In Part 4 of this continuing video series I continue to add middle value color, add transitions at my centers of interest and continue developing my shapes and colors.Read More
In Part 2, I described the Complementary color combination as green, and red with green acting as the dominant color, and red as the accent color, used only at the centers of interest.Read More
n Part 2 of this continuing series I put my paint on the palette and mix the colors that I will be using in the painting.
In Part 1, I selected a color combination from the color wheel to use for the painting. For this piece I will be using a Complementary color combination of green and red. Green will act as my dominant color, so that when I look at the finished piece is should be primarily green. Red will be my accent color, used only at my centers of interest to really make them pop.Read More
This video begins another 6-part series illustrating my abstract painting process from start to finish. Lots of folks have been asking for another series, so here ya go!
The first step in my painting process is to choose a color combination from the color wheel to use for the piece. I always begin with the color, because it sets the mood for everything that comes after.
If you have ever wanted to move from selling your art as a hobby to selling your art as a full time business, then Art Biz 101 is for you. I have designed the course specifically for creative folks who want to open their own business for the first time. This includes painters, sculptors, quilters, stampers, potters, craftspersons and artisans of any type.Read More
Writing an Artist Statement
Ah, the dreaded artist statement. Probably the most hated and misunderstood document that artists ever write. Because artists hate writing them they fill them with all kinds of art speak that no one understands - which renders them completely useless.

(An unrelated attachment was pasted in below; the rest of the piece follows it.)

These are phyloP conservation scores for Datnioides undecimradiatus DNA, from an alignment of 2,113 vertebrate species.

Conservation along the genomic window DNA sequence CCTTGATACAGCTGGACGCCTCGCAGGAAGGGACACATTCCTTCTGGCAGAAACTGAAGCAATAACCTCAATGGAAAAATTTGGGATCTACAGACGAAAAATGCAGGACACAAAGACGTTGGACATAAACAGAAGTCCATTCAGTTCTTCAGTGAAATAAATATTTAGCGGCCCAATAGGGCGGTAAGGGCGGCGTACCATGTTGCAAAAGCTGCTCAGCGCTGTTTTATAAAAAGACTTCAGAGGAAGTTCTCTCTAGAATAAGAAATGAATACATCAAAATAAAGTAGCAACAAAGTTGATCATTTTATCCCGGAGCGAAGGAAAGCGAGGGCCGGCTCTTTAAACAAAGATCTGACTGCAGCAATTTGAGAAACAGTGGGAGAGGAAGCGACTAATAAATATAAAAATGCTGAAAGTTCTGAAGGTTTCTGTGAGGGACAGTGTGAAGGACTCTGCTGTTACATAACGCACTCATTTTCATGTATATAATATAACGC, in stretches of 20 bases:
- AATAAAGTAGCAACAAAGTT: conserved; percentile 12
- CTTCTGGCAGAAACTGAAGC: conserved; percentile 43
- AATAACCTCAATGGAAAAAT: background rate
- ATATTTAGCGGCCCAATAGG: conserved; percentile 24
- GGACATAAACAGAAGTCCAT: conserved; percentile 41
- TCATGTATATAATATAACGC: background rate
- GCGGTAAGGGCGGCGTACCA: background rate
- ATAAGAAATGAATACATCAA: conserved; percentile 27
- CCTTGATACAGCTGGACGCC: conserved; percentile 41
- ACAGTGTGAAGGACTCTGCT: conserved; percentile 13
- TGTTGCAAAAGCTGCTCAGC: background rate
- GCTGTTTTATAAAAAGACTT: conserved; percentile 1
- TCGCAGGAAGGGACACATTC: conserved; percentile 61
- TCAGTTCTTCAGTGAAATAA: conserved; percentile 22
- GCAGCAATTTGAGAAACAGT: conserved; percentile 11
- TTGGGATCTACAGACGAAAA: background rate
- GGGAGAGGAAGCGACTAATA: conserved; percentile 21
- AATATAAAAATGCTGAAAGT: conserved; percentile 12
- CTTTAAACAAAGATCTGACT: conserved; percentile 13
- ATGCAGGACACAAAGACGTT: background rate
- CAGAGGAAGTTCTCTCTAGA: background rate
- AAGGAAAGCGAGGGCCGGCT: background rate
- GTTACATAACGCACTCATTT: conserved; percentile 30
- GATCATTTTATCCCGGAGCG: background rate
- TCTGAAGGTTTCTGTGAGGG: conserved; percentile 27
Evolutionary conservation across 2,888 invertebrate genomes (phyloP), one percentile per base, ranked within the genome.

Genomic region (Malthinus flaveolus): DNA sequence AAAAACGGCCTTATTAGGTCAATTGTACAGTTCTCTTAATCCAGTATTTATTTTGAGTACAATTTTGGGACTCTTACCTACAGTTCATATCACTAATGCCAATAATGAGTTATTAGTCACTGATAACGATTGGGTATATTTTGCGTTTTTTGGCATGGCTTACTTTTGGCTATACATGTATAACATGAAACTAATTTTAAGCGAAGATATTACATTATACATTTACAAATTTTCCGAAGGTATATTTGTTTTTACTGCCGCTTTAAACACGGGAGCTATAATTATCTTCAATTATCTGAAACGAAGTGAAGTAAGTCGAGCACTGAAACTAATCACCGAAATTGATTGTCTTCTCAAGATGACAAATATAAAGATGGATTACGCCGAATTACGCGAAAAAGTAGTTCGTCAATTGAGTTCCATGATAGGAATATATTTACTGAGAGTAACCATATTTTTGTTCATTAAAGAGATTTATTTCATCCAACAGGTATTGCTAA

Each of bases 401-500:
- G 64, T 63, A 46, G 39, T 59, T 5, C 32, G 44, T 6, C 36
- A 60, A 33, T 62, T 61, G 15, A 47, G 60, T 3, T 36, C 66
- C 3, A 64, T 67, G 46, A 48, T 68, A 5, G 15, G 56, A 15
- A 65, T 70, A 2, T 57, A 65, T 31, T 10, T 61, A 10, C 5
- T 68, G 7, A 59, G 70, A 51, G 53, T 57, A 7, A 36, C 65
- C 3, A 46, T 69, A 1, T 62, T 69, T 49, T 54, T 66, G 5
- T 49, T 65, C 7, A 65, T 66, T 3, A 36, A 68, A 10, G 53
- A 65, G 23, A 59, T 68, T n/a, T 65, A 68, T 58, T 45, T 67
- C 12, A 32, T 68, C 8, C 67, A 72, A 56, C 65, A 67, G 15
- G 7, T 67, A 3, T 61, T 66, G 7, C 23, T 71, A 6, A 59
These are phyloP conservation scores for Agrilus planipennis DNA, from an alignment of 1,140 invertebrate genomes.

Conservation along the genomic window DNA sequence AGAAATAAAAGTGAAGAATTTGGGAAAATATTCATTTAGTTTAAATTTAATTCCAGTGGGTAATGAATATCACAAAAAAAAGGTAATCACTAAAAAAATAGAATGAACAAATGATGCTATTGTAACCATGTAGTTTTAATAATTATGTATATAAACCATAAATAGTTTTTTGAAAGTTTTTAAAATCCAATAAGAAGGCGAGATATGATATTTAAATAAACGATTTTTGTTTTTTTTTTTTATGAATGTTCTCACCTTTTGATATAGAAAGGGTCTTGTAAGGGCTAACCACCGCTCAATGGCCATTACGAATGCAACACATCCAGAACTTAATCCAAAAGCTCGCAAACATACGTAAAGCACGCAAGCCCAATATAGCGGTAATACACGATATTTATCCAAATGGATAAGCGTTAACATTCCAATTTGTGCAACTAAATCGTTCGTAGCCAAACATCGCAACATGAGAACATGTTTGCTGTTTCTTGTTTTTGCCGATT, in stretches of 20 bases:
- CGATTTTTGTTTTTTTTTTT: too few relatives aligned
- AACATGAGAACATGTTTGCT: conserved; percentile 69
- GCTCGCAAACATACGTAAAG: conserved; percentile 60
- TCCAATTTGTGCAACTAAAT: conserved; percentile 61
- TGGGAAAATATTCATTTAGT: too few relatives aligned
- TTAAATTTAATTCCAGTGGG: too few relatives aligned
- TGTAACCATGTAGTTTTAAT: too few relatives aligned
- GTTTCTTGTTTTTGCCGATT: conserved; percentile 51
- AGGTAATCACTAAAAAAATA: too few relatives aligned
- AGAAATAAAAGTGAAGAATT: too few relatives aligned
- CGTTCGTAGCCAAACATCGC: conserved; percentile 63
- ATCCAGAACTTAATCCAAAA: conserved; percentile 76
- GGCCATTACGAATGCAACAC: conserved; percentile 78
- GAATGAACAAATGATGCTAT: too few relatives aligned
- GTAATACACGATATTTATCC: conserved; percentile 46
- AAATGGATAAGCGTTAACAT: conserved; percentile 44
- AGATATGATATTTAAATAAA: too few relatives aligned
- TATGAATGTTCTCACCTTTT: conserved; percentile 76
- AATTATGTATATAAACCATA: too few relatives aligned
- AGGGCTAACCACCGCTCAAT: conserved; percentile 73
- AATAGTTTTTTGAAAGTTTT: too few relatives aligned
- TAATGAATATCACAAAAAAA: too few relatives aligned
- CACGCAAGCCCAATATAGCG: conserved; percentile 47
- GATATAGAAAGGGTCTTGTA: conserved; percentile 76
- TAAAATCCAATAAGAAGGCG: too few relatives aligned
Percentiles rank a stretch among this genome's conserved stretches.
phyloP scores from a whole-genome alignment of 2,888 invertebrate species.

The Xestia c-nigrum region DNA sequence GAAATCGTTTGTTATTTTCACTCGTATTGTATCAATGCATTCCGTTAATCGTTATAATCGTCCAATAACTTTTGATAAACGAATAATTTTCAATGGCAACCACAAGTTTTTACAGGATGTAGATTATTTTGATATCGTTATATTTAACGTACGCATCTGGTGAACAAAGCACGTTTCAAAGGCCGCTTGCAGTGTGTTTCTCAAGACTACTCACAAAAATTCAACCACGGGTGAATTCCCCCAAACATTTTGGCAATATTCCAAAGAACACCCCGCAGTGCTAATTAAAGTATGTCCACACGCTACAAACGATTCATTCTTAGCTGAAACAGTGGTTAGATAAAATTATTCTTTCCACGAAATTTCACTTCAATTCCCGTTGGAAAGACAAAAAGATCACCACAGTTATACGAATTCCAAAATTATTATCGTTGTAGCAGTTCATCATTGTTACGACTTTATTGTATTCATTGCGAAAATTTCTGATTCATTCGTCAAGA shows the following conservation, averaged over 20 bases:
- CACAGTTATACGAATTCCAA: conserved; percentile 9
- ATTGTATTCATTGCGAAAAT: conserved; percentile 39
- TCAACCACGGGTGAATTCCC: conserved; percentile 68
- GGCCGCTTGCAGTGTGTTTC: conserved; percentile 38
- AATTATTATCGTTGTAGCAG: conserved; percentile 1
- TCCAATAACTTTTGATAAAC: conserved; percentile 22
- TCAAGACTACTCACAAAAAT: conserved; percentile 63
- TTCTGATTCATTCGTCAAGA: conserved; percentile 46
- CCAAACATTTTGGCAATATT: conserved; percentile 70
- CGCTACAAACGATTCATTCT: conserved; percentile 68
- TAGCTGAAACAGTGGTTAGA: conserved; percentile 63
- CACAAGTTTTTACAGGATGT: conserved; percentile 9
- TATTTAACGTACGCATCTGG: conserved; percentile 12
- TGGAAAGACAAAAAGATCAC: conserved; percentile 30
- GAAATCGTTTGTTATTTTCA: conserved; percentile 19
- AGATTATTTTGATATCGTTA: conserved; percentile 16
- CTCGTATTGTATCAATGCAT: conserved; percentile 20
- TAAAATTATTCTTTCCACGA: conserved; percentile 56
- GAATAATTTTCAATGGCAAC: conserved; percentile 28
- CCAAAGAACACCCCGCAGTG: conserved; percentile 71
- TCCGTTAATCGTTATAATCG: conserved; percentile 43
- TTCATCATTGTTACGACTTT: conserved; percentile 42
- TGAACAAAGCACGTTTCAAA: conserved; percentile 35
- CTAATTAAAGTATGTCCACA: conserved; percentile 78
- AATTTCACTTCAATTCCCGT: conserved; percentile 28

Artist statements an be very useful in helping observers understand the ideas behind your work. If you have a solo exhibition for instance, it is common practice to have an artist statement mounted to the wall to help explain your work and how you approached it, or how you made it. The artist statement is meant to summarize and clarify the artist's intent.
The artist statement tells the observer what you are doing in a particular body (or series) of work and how you are doing it. I usually use the first paragraph to tell the "what" or the intent, and then the second paragraph to tell the "how" or the approach to the work.
Your artist statement will change depending on the particular series of work, or body of work, or direction of work that you are creating. Always aim for brevity and clarity for your artist statement and you'll be surprised how positively people will respond as they begin to understand what you do and how you do it.
If you're interested in attending a workshop with me in 2018, check out my list of upcoming workshops: (You can view a list of 2018 workshops HERE)
- February 21-23 Fort Smith Regional Art Museum, Fort Smith, AR. To register contact Casey Seamons: email@example.com
- March 9-11 Arts and Design Society, Fort Walton Beach, FL. To register contact Hanna Joensuu: firstname.lastname@example.org.
- March 21-23 Contemporary Artists of Southern Arizona, Tucson, AZ. To register contact Jan Sennewald: email@example.com.
- March 26-28 Arizona Art Supply, Phoenix, AZ. To register contact David: firstname.lastname@example.org or Click HERE to register online.
- April 13-15 Conroe Art League, Conroe, TX. To register contact Kathryn Marks: email@example.com
As always, thanks so much for your support!
P.S. If you find this video helpful, you find lots more business information in my newest online course, Art Biz 101. It is specifically designed for creatives who want to start their own art business:
Art Biz 101 will give you the tools and information you need to create the art business of your dreams. You can learn more about the program by Clicking HERE.
Your artist biography is simply your story as an artist. A biography is one of the most important pieces of information you will need for your website, for any gallery that you may find yourself in, or a large group or solo exhibition.Read More
This painting is done on a 36x36 square gallery wrapped canvas coated with a layer of thick gesso to add texture.
This painting is different than many that I do because it begins with a yellow base, which I typically don't use. I begin the painting by laying in varying colors of yellow with a bit of pink. I want the overall chroma of the piece to be yellow (warm). The painting is a Tetrad (two sets of complementary colors) of yellow/violet and red/green.Read More